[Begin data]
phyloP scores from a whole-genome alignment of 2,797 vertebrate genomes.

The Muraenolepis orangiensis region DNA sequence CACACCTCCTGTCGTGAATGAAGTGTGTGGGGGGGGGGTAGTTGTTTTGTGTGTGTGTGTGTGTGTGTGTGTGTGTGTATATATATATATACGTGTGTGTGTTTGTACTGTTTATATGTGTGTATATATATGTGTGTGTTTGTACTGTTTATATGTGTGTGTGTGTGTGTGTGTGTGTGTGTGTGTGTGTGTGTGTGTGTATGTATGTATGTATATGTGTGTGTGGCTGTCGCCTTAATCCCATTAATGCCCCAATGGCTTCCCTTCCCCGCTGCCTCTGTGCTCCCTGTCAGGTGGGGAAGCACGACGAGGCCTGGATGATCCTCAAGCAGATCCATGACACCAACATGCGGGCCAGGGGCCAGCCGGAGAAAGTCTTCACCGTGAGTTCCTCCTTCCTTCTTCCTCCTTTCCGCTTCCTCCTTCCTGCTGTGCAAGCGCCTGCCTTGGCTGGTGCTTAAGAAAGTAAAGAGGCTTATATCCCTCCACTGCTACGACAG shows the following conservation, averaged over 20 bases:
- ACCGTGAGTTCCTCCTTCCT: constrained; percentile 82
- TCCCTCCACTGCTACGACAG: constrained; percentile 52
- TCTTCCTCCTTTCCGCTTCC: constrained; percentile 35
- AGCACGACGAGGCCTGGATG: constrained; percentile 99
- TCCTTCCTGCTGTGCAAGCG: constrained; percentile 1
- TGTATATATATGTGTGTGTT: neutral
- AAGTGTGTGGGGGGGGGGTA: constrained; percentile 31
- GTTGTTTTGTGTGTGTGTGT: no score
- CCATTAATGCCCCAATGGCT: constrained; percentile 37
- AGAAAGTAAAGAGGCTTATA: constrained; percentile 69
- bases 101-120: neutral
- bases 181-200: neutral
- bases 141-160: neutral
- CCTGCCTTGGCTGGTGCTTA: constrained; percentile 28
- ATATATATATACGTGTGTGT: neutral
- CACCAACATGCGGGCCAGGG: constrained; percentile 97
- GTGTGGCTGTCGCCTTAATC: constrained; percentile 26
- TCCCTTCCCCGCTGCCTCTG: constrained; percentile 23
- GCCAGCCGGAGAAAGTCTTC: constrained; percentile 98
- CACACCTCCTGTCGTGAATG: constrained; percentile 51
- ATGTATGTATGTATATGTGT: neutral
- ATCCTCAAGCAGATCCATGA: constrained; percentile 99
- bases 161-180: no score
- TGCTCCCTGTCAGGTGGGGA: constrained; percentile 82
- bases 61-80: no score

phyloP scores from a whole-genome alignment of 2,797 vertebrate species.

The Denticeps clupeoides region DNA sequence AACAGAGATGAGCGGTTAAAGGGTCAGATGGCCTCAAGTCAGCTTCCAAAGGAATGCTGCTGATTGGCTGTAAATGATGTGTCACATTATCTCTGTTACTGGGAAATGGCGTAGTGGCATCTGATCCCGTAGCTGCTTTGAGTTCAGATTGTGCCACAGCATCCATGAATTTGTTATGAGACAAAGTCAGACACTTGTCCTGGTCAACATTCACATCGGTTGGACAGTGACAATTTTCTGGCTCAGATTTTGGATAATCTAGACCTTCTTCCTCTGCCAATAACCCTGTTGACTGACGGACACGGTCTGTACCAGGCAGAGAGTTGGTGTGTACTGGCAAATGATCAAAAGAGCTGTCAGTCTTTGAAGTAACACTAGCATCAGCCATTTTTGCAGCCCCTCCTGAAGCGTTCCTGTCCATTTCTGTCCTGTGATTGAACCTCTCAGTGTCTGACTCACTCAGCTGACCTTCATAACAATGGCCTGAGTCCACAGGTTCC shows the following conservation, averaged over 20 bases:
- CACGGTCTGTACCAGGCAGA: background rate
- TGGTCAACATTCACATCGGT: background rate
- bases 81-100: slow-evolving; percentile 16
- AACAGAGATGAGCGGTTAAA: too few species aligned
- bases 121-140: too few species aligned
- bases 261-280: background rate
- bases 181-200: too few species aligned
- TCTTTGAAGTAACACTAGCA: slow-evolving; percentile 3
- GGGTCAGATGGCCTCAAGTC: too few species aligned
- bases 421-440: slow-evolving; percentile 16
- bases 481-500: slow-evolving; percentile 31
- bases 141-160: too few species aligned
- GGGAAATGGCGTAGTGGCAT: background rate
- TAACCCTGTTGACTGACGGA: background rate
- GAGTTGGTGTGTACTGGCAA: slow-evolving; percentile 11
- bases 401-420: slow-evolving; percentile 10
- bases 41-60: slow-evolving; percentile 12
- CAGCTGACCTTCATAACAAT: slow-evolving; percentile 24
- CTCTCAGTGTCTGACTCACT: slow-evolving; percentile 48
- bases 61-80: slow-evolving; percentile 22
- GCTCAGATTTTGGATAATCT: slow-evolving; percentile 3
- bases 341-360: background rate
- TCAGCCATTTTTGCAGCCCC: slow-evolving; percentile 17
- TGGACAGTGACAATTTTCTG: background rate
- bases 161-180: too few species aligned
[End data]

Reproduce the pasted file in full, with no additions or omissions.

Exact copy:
phyloP scores from a whole-genome alignment of 2,797 vertebrate genomes.

The Muraenolepis orangiensis region DNA sequence CACACCTCCTGTCGTGAATGAAGTGTGTGGGGGGGGGGTAGTTGTTTTGTGTGTGTGTGTGTGTGTGTGTGTGTGTGTATATATATATATACGTGTGTGTGTTTGTACTGTTTATATGTGTGTATATATATGTGTGTGTTTGTACTGTTTATATGTGTGTGTGTGTGTGTGTGTGTGTGTGTGTGTGTGTGTGTGTGTGTATGTATGTATGTATATGTGTGTGTGGCTGTCGCCTTAATCCCATTAATGCCCCAATGGCTTCCCTTCCCCGCTGCCTCTGTGCTCCCTGTCAGGTGGGGAAGCACGACGAGGCCTGGATGATCCTCAAGCAGATCCATGACACCAACATGCGGGCCAGGGGCCAGCCGGAGAAAGTCTTCACCGTGAGTTCCTCCTTCCTTCTTCCTCCTTTCCGCTTCCTCCTTCCTGCTGTGCAAGCGCCTGCCTTGGCTGGTGCTTAAGAAAGTAAAGAGGCTTATATCCCTCCACTGCTACGACAG shows the following conservation, averaged over 20 bases:
- ACCGTGAGTTCCTCCTTCCT: constrained; percentile 82
- TCCCTCCACTGCTACGACAG: constrained; percentile 52
- TCTTCCTCCTTTCCGCTTCC: constrained; percentile 35
- AGCACGACGAGGCCTGGATG: constrained; percentile 99
- TCCTTCCTGCTGTGCAAGCG: constrained; percentile 1
- TGTATATATATGTGTGTGTT: neutral
- AAGTGTGTGGGGGGGGGGTA: constrained; percentile 31
- GTTGTTTTGTGTGTGTGTGT: no score
- CCATTAATGCCCCAATGGCT: constrained; percentile 37
- AGAAAGTAAAGAGGCTTATA: constrained; percentile 69
- bases 101-120: neutral
- bases 181-200: neutral
- bases 141-160: neutral
- CCTGCCTTGGCTGGTGCTTA: constrained; percentile 28
- ATATATATATACGTGTGTGT: neutral
- CACCAACATGCGGGCCAGGG: constrained; percentile 97
- GTGTGGCTGTCGCCTTAATC: constrained; percentile 26
- TCCCTTCCCCGCTGCCTCTG: constrained; percentile 23
- GCCAGCCGGAGAAAGTCTTC: constrained; percentile 98
- CACACCTCCTGTCGTGAATG: constrained; percentile 51
- ATGTATGTATGTATATGTGT: neutral
- ATCCTCAAGCAGATCCATGA: constrained; percentile 99
- bases 161-180: no score
- TGCTCCCTGTCAGGTGGGGA: constrained; percentile 82
- bases 61-80: no score

phyloP scores from a whole-genome alignment of 2,797 vertebrate species.

The Denticeps clupeoides region DNA sequence AACAGAGATGAGCGGTTAAAGGGTCAGATGGCCTCAAGTCAGCTTCCAAAGGAATGCTGCTGATTGGCTGTAAATGATGTGTCACATTATCTCTGTTACTGGGAAATGGCGTAGTGGCATCTGATCCCGTAGCTGCTTTGAGTTCAGATTGTGCCACAGCATCCATGAATTTGTTATGAGACAAAGTCAGACACTTGTCCTGGTCAACATTCACATCGGTTGGACAGTGACAATTTTCTGGCTCAGATTTTGGATAATCTAGACCTTCTTCCTCTGCCAATAACCCTGTTGACTGACGGACACGGTCTGTACCAGGCAGAGAGTTGGTGTGTACTGGCAAATGATCAAAAGAGCTGTCAGTCTTTGAAGTAACACTAGCATCAGCCATTTTTGCAGCCCCTCCTGAAGCGTTCCTGTCCATTTCTGTCCTGTGATTGAACCTCTCAGTGTCTGACTCACTCAGCTGACCTTCATAACAATGGCCTGAGTCCACAGGTTCC shows the following conservation, averaged over 20 bases:
- CACGGTCTGTACCAGGCAGA: background rate
- TGGTCAACATTCACATCGGT: background rate
- bases 81-100: slow-evolving; percentile 16
- AACAGAGATGAGCGGTTAAA: too few species aligned
- bases 121-140: too few species aligned
- bases 261-280: background rate
- bases 181-200: too few species aligned
- TCTTTGAAGTAACACTAGCA: slow-evolving; percentile 3
- GGGTCAGATGGCCTCAAGTC: too few species aligned
- bases 421-440: slow-evolving; percentile 16
- bases 481-500: slow-evolving; percentile 31
- bases 141-160: too few species aligned
- GGGAAATGGCGTAGTGGCAT: background rate
- TAACCCTGTTGACTGACGGA: background rate
- GAGTTGGTGTGTACTGGCAA: slow-evolving; percentile 11
- bases 401-420: slow-evolving; percentile 10
- bases 41-60: slow-evolving; percentile 12
- CAGCTGACCTTCATAACAAT: slow-evolving; percentile 24
- CTCTCAGTGTCTGACTCACT: slow-evolving; percentile 48
- bases 61-80: slow-evolving; percentile 22
- GCTCAGATTTTGGATAATCT: slow-evolving; percentile 3
- bases 341-360: background rate
- TCAGCCATTTTTGCAGCCCC: slow-evolving; percentile 17
- TGGACAGTGACAATTTTCTG: background rate
- bases 161-180: too few species aligned